Picture this. You’re in your first semester of college studying business. The subject and the lecture are fairly tame; then again, it’s a first-year subject that you could breeze through without spending too much time on.
The next slide pops up and your eyes are immediately diverted to the last line of text, which is coloured differently from the rest of the text on the slide: “Most CEOs are male, white, well-educated and from rich families.” You don’t think much of it because it’s true. Yet what your professor discusses next leaves your head shaking in pity.
Despite what it already says on the screen, the professor still asks the characteristics of most CEOs. The audience calls out and lists all the traits on screen. The professor agrees and taps his clicker to the next slide. In front of the whole lecture theatre, the ratio of male and female directors of the top five companies are presented. Naturally, the ratios vary from 2:1 (males and females respectively) to 4:1. Out of seemingly nowhere, he drops this bombshell:
“Are white males from elite families better leaders?”
One blue pilled cuck in the front row says that the industry favours their bias and promotes them accordingly. He agrees and amplifies.
“There is a social bias at play which, despite the law regarding racial and gender discrimination, tends to be biased in favour of people with these attributes. Not because they’re necessarily better leaders, but because it’s so deeply embedded within our assumptions, attitudes and values that it’s difficult to overcome.”
There’s an image on the screen depicting women in the floor below an executive meeting room, and the floor is obviously made of glass. He explains the definition of the glass ceiling and how women cannot progress beyond a certain point when climbing the corporate ladder.
Then the rest of the lecture proceeds without any more feminist propaganda forced down your throat.
A few weeks later, you’re sitting in an accounting lecture. Your other subject was a left-wing management subject which most of the females in your course would major in. So, you relax your shoulders knowing that this subject will be void of transmitting feminist sludge into the subconscious of your fellow students, right?
Midway through the lecture, your professor minimizes the PowerPoint and brings up a photo of a woman in her sixties.
“Can anyone tell me who this is?” he asks the lecture room, consisting of around two hundred people. Nobody answers, except for you who reads the search query at the top of the screen.
You call out her name, and the professor immediately thanks you. Then he explains to the audience more about her, saying how she is an accountant, a director at a large bank, an executive at the college and most importantly, a woman. To quote the professor:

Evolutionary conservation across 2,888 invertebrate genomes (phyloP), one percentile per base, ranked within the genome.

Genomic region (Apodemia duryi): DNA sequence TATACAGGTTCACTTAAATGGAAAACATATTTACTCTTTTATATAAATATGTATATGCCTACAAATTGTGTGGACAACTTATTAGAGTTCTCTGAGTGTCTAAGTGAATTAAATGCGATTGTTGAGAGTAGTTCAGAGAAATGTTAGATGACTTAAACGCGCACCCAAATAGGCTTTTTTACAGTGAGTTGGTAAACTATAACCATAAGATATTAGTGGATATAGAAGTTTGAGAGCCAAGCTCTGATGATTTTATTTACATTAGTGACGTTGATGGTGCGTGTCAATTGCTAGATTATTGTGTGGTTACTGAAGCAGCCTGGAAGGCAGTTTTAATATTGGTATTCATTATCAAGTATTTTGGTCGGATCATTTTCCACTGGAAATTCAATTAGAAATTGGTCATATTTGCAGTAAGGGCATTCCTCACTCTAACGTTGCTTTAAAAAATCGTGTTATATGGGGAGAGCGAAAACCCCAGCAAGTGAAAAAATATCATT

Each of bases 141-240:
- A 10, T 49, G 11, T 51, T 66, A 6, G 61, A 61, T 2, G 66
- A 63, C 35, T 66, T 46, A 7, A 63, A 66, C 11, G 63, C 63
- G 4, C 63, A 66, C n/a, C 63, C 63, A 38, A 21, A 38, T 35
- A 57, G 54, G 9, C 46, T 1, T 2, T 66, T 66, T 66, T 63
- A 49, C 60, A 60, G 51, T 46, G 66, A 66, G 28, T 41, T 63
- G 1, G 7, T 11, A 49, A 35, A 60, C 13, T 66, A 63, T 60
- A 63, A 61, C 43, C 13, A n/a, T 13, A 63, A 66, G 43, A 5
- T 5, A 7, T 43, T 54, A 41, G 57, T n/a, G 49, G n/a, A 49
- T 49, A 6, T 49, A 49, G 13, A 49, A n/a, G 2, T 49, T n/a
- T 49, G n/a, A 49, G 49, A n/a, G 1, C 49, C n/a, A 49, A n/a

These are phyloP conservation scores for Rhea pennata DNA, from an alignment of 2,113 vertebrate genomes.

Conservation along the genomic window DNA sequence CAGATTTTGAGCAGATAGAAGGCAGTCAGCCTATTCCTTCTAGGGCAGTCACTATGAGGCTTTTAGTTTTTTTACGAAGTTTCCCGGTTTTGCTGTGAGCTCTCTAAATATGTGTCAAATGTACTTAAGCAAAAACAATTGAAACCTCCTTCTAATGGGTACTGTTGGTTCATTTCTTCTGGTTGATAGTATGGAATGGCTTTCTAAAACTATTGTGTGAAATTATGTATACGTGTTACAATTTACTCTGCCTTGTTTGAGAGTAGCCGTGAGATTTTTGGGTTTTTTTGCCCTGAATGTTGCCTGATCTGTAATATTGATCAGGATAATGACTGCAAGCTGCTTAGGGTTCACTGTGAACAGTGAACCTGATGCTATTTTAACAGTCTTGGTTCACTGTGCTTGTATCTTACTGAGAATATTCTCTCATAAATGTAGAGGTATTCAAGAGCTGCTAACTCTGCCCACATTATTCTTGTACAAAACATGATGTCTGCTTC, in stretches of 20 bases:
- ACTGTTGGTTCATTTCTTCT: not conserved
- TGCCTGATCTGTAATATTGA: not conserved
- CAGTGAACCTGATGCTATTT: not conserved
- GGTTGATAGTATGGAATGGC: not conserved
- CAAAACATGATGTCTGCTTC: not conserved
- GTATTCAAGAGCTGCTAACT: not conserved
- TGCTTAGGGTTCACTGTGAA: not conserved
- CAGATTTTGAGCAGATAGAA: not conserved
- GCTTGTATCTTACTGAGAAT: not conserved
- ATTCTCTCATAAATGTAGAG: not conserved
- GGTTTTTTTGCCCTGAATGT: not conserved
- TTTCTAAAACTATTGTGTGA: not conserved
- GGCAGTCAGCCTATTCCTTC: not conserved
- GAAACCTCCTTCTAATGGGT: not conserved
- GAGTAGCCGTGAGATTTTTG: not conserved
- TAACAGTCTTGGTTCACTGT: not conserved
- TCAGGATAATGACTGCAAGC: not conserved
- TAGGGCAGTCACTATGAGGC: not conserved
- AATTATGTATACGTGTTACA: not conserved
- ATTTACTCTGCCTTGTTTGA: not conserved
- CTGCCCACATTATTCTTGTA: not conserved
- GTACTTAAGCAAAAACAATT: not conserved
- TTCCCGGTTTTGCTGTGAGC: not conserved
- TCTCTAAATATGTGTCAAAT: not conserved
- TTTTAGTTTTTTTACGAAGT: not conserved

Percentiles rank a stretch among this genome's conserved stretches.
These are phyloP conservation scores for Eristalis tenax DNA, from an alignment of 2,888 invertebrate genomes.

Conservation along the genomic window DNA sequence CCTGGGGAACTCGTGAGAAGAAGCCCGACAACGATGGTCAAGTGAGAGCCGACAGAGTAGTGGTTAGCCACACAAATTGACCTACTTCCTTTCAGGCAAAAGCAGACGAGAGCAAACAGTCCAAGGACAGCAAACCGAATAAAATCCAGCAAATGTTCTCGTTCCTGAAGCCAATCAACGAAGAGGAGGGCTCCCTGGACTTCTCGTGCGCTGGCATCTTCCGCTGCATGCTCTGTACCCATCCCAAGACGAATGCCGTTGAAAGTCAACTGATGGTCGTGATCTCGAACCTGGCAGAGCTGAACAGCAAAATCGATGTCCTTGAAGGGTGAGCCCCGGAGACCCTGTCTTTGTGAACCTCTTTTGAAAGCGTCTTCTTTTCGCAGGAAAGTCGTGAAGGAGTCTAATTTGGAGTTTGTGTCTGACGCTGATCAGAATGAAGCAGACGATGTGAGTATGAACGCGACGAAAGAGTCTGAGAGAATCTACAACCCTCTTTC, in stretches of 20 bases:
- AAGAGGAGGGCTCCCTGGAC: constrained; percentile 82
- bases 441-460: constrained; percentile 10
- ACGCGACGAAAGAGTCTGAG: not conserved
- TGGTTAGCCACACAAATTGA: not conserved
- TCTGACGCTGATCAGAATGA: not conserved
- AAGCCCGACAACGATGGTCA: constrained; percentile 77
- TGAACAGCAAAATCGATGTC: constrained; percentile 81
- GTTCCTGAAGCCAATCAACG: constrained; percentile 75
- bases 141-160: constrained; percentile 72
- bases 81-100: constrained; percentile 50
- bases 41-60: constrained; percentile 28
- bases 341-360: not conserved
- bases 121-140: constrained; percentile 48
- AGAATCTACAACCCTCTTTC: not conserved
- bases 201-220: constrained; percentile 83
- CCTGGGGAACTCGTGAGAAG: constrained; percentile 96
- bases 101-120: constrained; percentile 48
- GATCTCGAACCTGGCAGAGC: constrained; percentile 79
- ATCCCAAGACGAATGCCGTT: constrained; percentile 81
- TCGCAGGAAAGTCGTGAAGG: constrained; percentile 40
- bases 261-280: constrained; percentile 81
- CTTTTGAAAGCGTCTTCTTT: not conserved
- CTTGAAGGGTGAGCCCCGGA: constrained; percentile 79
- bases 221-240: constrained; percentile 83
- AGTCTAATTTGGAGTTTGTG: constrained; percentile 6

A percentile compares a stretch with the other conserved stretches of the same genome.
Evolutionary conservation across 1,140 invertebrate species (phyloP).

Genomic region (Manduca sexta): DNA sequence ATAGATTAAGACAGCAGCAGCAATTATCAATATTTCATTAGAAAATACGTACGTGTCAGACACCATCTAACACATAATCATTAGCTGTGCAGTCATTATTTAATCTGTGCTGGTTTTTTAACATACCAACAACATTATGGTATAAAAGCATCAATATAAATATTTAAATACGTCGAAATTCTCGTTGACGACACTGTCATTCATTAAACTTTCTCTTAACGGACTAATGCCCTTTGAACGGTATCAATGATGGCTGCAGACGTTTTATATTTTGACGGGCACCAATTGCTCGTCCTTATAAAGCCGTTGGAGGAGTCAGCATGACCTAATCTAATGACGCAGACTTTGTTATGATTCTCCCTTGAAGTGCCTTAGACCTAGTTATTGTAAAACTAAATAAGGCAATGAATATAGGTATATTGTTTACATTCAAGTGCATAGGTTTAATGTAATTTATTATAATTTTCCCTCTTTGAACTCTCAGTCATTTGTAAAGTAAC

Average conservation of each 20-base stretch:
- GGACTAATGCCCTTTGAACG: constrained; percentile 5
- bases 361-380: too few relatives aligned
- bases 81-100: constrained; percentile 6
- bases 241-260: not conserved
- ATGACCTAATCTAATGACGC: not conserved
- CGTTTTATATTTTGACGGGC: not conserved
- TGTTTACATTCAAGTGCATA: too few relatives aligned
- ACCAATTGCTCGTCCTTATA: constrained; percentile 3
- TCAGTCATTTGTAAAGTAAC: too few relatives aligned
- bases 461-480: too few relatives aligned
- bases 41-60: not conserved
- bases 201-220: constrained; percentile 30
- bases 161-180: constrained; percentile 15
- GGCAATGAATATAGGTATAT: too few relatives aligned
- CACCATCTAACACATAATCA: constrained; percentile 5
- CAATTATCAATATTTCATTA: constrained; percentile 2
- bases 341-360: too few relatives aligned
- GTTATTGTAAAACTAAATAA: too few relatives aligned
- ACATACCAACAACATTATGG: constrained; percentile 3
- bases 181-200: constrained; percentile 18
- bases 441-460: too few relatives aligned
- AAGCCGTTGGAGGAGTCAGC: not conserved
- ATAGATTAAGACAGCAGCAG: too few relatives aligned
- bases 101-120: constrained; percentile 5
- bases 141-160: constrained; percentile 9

“This is a remarkable woman who has fought sexism and every barrier in her way to be in the position she currently is in now. I admire her ad infinitum, and there's no reason why every female in this room shouldn't have the opportunity to become an accountant.”
After that brief intermission, he continues where he left off.
Some would ask why one wouldn’t intervene mid-lecture and debate with the professors. After these ordeals, I was considering emailing my first professor the article written by a female Harvard economist explaining the myth of the wage gap. And I thought of speaking to my second professor and explaining, since he was such a firm supporter of equality, that a highly effective male role model could also be shown on screen.
But I didn’t, because of Law 38: Think As You Like But Behave Like Others.
Based on my earlier readings of Carnegie’s ‘How to Win Friends and Influence People’, there really was no point in trying to change somebody’s mind. Ironically, feminism has become so entrenched within our social fabric that it has become difficult to resist.
There might have been other redpilled men who may have spoken to or thanked me after the lecture if I had stood up for my beliefs, but I highly doubt it. I weighed up the consequences and decided that it simply wasn’t worth stirring controversy when I was still new at the college. Hell, it didn’t even work for a four-year Harvard graduate with a PhD at Google.
After those lectures I realised my academic goals: graduate from this university as soon as possible and resist every feminist indoctrination I’m exposed to with every fibre of my body.
TL;DR: On two separate occasions within my first year of college, my professors blatantly promote feminism, the wage gap and the glass ceiling in unjustified circumstances.